The campesinos divide their history into five periods: creation; the first men; the period of the Incas and the Spanish Conquest; independence; and the future. The story of the first men is especially interesting: called the “Gentiles,” the first men were few but physically and spiritually very powerful. Giants reaching great ages, they knew no infirmity. Having no gods they were their own authorities, acting themselves as gods. They cultivated potatoes and cared for animals; nonetheless, they lived in constant darkness and their only fear was light. Their epoch ended when the first sun appeared over the horizon and the rooster crowed; they realized there was no time to escape, so they buried their gold, silver, weavings, tools, and adornments. Accompanied by pumas, llamas, and alpacas, the Gentiles dashed for the darkness of the jungle, cursing the sun. Some reached their goal, but most were immobilized when the sun struck them and burned them or turned them to stones.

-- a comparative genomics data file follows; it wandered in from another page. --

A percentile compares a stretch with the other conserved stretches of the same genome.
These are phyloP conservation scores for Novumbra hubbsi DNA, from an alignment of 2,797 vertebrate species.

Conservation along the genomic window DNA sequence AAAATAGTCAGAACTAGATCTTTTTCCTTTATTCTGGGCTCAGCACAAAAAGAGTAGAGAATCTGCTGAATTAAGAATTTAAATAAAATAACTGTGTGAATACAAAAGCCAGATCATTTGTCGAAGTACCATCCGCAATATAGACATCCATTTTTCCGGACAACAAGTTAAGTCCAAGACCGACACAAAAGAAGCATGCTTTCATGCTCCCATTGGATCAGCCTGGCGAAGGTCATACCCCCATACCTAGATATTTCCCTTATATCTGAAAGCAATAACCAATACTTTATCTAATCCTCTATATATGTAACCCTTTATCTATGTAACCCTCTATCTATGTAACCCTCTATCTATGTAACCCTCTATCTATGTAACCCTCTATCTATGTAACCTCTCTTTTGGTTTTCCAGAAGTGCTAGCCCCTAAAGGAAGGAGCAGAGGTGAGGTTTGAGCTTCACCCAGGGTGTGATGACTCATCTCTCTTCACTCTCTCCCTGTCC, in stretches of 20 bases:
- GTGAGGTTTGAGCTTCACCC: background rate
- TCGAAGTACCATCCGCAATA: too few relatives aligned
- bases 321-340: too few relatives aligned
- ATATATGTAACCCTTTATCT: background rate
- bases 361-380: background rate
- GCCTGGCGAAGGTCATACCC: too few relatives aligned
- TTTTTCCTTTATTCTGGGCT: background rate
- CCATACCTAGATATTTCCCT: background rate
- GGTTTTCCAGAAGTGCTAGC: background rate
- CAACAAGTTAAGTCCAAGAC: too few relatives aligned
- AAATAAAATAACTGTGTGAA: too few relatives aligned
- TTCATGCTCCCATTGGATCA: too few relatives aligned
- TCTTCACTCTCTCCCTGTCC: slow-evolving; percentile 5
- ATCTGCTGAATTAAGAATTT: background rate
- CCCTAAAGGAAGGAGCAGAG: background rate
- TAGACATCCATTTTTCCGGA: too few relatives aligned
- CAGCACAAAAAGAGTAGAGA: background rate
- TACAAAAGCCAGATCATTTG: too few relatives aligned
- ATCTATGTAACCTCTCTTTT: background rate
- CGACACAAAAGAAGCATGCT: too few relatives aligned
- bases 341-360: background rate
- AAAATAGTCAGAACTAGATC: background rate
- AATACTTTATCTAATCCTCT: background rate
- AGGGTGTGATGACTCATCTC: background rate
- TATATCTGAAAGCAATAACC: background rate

The book gives a glimpse into the kind of ritual offerings still practiced within traditional Andean societies. On the 31st of July of each year, for example, the campesinos of Pinchimuro supplicate their individual stars with offerings of 12 k’intus (bunches of three leaves of the coca plant), the fetus of a pig or of a guinea pig, the fat of an alpaca, sweets, tiny lead stars, and carnations. They are rewarded with a sacred rock, inkaychu, in the shape of a vicuna, an alpaca, a sheep, or a cow that contains the essence of the vital force of the Apu. In celebrating the rites of the festival of The Lord of Quyllur Rit’i, many campesinos believe the Lord desires human sacrifice. It is felt the celebration has been a failure if during it no one dies.